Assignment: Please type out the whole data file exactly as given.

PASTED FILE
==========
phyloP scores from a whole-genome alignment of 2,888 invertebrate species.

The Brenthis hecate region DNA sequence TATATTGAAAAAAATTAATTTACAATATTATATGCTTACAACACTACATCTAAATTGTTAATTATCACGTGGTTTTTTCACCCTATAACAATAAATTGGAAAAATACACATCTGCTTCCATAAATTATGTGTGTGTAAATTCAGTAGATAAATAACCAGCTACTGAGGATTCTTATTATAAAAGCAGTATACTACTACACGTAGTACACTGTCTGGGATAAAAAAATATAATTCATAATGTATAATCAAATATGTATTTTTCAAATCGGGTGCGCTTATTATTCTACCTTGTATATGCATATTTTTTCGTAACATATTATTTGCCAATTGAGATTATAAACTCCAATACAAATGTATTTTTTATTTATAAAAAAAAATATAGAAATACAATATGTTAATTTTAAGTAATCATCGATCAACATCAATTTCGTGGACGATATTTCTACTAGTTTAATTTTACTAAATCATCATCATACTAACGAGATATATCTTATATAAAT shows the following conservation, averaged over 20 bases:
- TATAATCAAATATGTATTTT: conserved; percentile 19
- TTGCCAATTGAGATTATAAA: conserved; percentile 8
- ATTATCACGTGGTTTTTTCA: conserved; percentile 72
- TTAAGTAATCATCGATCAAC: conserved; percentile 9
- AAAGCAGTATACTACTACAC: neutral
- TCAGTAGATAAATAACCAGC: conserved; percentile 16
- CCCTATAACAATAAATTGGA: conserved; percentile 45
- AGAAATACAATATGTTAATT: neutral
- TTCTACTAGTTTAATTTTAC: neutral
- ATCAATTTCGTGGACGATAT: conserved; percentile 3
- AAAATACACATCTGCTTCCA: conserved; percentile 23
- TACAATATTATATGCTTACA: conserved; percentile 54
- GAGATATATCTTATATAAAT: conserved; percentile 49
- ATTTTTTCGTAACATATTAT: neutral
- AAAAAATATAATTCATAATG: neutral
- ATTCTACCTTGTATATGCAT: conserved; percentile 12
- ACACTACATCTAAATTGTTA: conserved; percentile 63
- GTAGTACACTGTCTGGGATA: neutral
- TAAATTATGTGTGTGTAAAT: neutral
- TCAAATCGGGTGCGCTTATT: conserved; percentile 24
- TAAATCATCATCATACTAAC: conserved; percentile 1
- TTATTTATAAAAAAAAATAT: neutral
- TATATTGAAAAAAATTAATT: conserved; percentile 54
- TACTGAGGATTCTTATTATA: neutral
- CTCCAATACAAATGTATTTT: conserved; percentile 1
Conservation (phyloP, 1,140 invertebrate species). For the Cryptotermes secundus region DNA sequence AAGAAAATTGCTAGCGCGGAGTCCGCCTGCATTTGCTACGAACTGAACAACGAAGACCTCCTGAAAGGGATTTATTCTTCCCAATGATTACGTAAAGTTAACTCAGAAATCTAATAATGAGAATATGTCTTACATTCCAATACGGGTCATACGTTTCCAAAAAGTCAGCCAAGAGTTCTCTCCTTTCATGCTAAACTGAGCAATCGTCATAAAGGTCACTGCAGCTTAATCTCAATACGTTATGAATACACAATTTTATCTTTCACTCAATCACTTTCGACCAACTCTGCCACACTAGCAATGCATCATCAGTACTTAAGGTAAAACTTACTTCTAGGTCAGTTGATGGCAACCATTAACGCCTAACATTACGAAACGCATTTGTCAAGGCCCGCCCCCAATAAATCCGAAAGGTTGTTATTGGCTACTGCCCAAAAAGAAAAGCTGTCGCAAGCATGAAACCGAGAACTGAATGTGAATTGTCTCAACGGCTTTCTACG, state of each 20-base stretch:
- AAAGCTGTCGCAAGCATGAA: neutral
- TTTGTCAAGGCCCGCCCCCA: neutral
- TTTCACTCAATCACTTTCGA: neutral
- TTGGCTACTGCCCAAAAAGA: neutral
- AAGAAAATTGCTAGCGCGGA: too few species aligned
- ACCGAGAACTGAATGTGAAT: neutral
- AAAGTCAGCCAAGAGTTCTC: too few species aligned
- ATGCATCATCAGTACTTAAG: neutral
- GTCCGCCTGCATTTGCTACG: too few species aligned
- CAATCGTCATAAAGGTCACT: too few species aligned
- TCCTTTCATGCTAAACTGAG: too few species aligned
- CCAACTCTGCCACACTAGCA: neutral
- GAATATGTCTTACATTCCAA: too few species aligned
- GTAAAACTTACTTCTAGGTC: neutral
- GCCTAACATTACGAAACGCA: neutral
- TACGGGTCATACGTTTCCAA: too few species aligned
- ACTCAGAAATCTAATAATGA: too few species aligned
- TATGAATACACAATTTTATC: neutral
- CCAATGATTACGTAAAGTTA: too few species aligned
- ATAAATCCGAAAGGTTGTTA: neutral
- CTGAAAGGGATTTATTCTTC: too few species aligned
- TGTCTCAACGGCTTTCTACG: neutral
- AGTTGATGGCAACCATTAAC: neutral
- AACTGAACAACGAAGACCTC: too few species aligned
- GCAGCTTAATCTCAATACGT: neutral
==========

phyloP scores from a whole-genome alignment of 2,888 invertebrate species.

The Brenthis hecate region DNA sequence TATATTGAAAAAAATTAATTTACAATATTATATGCTTACAACACTACATCTAAATTGTTAATTATCACGTGGTTTTTTCACCCTATAACAATAAATTGGAAAAATACACATCTGCTTCCATAAATTATGTGTGTGTAAATTCAGTAGATAAATAACCAGCTACTGAGGATTCTTATTATAAAAGCAGTATACTACTACACGTAGTACACTGTCTGGGATAAAAAAATATAATTCATAATGTATAATCAAATATGTATTTTTCAAATCGGGTGCGCTTATTATTCTACCTTGTATATGCATATTTTTTCGTAACATATTATTTGCCAATTGAGATTATAAACTCCAATACAAATGTATTTTTTATTTATAAAAAAAAATATAGAAATACAATATGTTAATTTTAAGTAATCATCGATCAACATCAATTTCGTGGACGATATTTCTACTAGTTTAATTTTACTAAATCATCATCATACTAACGAGATATATCTTATATAAAT shows the following conservation, averaged over 20 bases:
- TATAATCAAATATGTATTTT: conserved; percentile 19
- TTGCCAATTGAGATTATAAA: conserved; percentile 8
- ATTATCACGTGGTTTTTTCA: conserved; percentile 72
- TTAAGTAATCATCGATCAAC: conserved; percentile 9
- AAAGCAGTATACTACTACAC: neutral
- TCAGTAGATAAATAACCAGC: conserved; percentile 16
- CCCTATAACAATAAATTGGA: conserved; percentile 45
- AGAAATACAATATGTTAATT: neutral
- TTCTACTAGTTTAATTTTAC: neutral
- ATCAATTTCGTGGACGATAT: conserved; percentile 3
- AAAATACACATCTGCTTCCA: conserved; percentile 23
- TACAATATTATATGCTTACA: conserved; percentile 54
- GAGATATATCTTATATAAAT: conserved; percentile 49
- ATTTTTTCGTAACATATTAT: neutral
- AAAAAATATAATTCATAATG: neutral
- ATTCTACCTTGTATATGCAT: conserved; percentile 12
- ACACTACATCTAAATTGTTA: conserved; percentile 63
- GTAGTACACTGTCTGGGATA: neutral
- TAAATTATGTGTGTGTAAAT: neutral
- TCAAATCGGGTGCGCTTATT: conserved; percentile 24
- TAAATCATCATCATACTAAC: conserved; percentile 1
- TTATTTATAAAAAAAAATAT: neutral
- TATATTGAAAAAAATTAATT: conserved; percentile 54
- TACTGAGGATTCTTATTATA: neutral
- CTCCAATACAAATGTATTTT: conserved; percentile 1
Conservation (phyloP, 1,140 invertebrate species). For the Cryptotermes secundus region DNA sequence AAGAAAATTGCTAGCGCGGAGTCCGCCTGCATTTGCTACGAACTGAACAACGAAGACCTCCTGAAAGGGATTTATTCTTCCCAATGATTACGTAAAGTTAACTCAGAAATCTAATAATGAGAATATGTCTTACATTCCAATACGGGTCATACGTTTCCAAAAAGTCAGCCAAGAGTTCTCTCCTTTCATGCTAAACTGAGCAATCGTCATAAAGGTCACTGCAGCTTAATCTCAATACGTTATGAATACACAATTTTATCTTTCACTCAATCACTTTCGACCAACTCTGCCACACTAGCAATGCATCATCAGTACTTAAGGTAAAACTTACTTCTAGGTCAGTTGATGGCAACCATTAACGCCTAACATTACGAAACGCATTTGTCAAGGCCCGCCCCCAATAAATCCGAAAGGTTGTTATTGGCTACTGCCCAAAAAGAAAAGCTGTCGCAAGCATGAAACCGAGAACTGAATGTGAATTGTCTCAACGGCTTTCTACG, state of each 20-base stretch:
- AAAGCTGTCGCAAGCATGAA: neutral
- TTTGTCAAGGCCCGCCCCCA: neutral
- TTTCACTCAATCACTTTCGA: neutral
- TTGGCTACTGCCCAAAAAGA: neutral
- AAGAAAATTGCTAGCGCGGA: too few species aligned
- ACCGAGAACTGAATGTGAAT: neutral
- AAAGTCAGCCAAGAGTTCTC: too few species aligned
- ATGCATCATCAGTACTTAAG: neutral
- GTCCGCCTGCATTTGCTACG: too few species aligned
- CAATCGTCATAAAGGTCACT: too few species aligned
- TCCTTTCATGCTAAACTGAG: too few species aligned
- CCAACTCTGCCACACTAGCA: neutral
- GAATATGTCTTACATTCCAA: too few species aligned
- GTAAAACTTACTTCTAGGTC: neutral
- GCCTAACATTACGAAACGCA: neutral
- TACGGGTCATACGTTTCCAA: too few species aligned
- ACTCAGAAATCTAATAATGA: too few species aligned
- TATGAATACACAATTTTATC: neutral
- CCAATGATTACGTAAAGTTA: too few species aligned
- ATAAATCCGAAAGGTTGTTA: neutral
- CTGAAAGGGATTTATTCTTC: too few species aligned
- TGTCTCAACGGCTTTCTACG: neutral
- AGTTGATGGCAACCATTAAC: neutral
- AACTGAACAACGAAGACCTC: too few species aligned
- GCAGCTTAATCTCAATACGT: neutral